The spirit of Christmas arrived for me a couple of Mondays ago at 2.30pm, give or take five minutes! Yes, we had some great concert performances by Foundation Phase and Key Stage 2 but the real magic of Christmas descended when I took a group of 16 Year 6 and Year 4 choir children to perform a selection of Christmas songs for a group of elderly residents at a local care home.
Sadly, the success of primary schools (and, of course, secondary) is constantly judged by the data requested, but in this instance, no amount of data could reflect the warmth and sheer joy created in that twenty minute performance. The look on the faces of the children showed their genuine delight as they sang their hearts out with ‘Let it Snow!’, ‘Little Donkey’ and ‘Rudolph the Red-Nosed Reindeer’. The audience, some of whom were initially quiet and sedentary, suddenly came alive; tapping their feet, clapping along and grinning from ear to ear. It was as if time had been suspended and nothing existed outside of this magical bubble of humanity! At the end of our performance, the children were encouraged to mingle with the residents and wish them a ‘Happy Christmas’. Some, it has to be said were quite reluctant at first, but after a few minutes they were moving around from one resident to another like a game of musical chairs that they would inevitably play later in the week.
And so in that one afternoon an opportunity was presented to contribute to the true meaning of Christmas by joining hands across the generations. ‘Music speaks when words fail’ is a saying that sums up the occasion and I urge all schools with a choir to get in touch with local care homes, day centres and community organisations. As well as providing opportunities to perform and develop their vocal skills, your children can give so much to the wider community in ways that, sadly, cannot currently be measured by Ofsted/Estyn, but nevertheless enriches the lives of all in so many ways.
Christmas in July? Well that’s par for the course in the world of primary teaching! Preparation is everything if you want to fit Christmas into an already hectic curriculum! I usually start to think about Christmas in the summer holiday and my family get a bit disturbed hearing the strains of various Christmas songs wafting through the house when the sun is shining (hopefully!), there are umpteen lawn mowers going and there are no more choc-ices in the freezer!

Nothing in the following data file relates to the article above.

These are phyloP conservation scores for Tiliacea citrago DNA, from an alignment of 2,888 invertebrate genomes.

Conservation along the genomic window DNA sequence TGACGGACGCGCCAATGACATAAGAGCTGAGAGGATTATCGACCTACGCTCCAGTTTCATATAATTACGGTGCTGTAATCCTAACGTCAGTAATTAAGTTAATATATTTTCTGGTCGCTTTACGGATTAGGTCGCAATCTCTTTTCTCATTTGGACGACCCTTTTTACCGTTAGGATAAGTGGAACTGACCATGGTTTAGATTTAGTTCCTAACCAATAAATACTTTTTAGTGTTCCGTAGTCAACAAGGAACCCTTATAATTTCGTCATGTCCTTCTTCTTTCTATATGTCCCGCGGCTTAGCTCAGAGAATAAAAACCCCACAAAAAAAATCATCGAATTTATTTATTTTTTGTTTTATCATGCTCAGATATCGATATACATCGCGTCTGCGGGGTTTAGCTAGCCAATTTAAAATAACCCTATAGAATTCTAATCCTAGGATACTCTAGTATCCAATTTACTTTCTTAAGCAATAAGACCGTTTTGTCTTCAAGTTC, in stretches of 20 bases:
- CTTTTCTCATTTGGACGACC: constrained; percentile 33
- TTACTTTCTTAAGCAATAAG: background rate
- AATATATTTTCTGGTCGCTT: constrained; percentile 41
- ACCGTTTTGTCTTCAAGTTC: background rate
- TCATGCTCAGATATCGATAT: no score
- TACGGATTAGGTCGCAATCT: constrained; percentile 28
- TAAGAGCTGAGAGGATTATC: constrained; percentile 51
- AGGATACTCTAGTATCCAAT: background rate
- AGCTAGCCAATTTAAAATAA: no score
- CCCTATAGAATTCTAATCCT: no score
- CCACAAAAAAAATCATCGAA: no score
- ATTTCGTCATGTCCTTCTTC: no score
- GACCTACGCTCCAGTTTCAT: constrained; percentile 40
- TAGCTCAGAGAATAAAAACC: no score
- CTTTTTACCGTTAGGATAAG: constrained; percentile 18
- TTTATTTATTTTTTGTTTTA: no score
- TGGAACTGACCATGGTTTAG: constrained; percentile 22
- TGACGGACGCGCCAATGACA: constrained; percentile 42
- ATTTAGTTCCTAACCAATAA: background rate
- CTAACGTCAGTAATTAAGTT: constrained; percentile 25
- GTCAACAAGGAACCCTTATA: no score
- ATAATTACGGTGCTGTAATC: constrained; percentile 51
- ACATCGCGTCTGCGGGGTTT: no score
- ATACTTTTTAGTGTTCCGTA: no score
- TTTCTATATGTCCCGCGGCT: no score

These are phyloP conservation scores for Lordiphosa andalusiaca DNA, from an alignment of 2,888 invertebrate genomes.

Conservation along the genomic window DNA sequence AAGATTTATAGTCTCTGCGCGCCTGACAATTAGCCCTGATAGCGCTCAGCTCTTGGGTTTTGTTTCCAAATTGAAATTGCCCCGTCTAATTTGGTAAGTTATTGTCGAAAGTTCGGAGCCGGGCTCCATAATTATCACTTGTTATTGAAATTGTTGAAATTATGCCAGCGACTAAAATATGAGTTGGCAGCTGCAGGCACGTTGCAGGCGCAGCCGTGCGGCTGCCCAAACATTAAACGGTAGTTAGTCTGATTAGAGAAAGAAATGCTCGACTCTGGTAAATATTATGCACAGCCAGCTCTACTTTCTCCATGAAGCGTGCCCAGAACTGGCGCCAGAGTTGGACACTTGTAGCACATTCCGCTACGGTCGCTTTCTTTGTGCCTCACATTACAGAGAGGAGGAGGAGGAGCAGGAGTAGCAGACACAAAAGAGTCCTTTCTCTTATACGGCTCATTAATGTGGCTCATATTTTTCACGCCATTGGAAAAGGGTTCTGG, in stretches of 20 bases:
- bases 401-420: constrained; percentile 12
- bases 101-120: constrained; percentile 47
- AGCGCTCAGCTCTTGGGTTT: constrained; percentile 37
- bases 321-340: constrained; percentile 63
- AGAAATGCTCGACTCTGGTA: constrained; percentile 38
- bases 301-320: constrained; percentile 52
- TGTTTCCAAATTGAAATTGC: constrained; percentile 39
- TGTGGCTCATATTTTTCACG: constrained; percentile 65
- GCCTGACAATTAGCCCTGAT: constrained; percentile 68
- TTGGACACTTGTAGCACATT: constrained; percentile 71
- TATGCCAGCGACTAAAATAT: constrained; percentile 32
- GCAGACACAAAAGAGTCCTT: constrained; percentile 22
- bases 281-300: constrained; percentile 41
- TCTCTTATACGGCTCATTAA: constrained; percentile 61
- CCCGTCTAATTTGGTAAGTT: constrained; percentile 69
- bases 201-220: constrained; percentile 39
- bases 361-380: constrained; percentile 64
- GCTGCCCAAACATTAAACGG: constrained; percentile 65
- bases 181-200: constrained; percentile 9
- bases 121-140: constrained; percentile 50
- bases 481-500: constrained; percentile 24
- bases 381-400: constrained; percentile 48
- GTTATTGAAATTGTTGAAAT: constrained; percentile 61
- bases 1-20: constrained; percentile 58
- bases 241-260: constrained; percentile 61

When I start to put a programme together I like to combine traditional with modern on a roughly 50-50 basis to make sure that the children are stretched musically and that they become more familiar with traditional carols, which many children these days seem not to be aware of. I like to include some unusual songs that perhaps other choirs might not attempt – for instance, ‘When Christmas Comes to Town’ from the film Polar Express and ‘Once Upon a Christmas Song’ by Geraldine McQueen aka Peter Kay which went down a treat one year. My school choir also goes out and about in the community to entertain various groups of people so I tend to make sure there are always one or two ‘sing-a-long’ songs, which go down well.
My experience has taught me to start with a song that grabs the listeners’ attention and this is particularly important when performing outside. I remember starting one performance with ‘Let it Snow, Let it Snow, Let it Snow’ just as a snow machine whirred into action (something we weren’t aware of at the time!) – it really helped to create the atmosphere! The backing track I used had a very good introduction which also made a difference and brought more people to listen.
If you have a pianist to accompany your choir then you are lucky and it’s great when your choir is performing in a school hall or concert venue. However, using a piano outside school can become more problematic. I have taken keyboards with me in the past but these days I prefer the reliability of a CD player/PA system and backing tracks. Although there is less flexibility in the performance itself, I find that the reduced stress more than makes up for it, and primary children generally rehearse to a set pattern of performance which gives them greater confidence.
So, how do I create my ‘playlist’? Well, I begin by searching the plethora of Christmas songs, both audio tracks and sheet music to determine those songs that are within the most suitable vocal range for the children. This can be very time consuming as there are many styles and often many keys that one song can have. I either write my own songs (all of the Primary Songs Christmas songs are in a suitable vocal range!) or arrange my own versions of the songs I want if I can’t find any in suitable keys. This becomes slightly easier with sound editing programs like ‘Audacity’ (free to download) where the key can be changed up or down a tone or two without losing too much quality. There are karaoke versions of many Christmas songs but I try and make sure that they have a definite ending rather than a fade out, as I don’t like to use these in performances. I also might edit a song if it’s too long and I have even added a key change or removed one if I thought it would be more appropriate for the children!
When I am happy with the song selection I save the playlist in a program like ‘Power2Go’, where I can easily access it and change the order if necessary and then I am ready to go!
Christmas is a great time of year for music and singing in primary schools and it can really bring a school together in a shared experience that no other curriculum subject can achieve. So I hope you enjoy your Christmas preparations if they are part of your school and please feel free to leave a comment or message if you think this has been useful or if I may be able to help you in any way.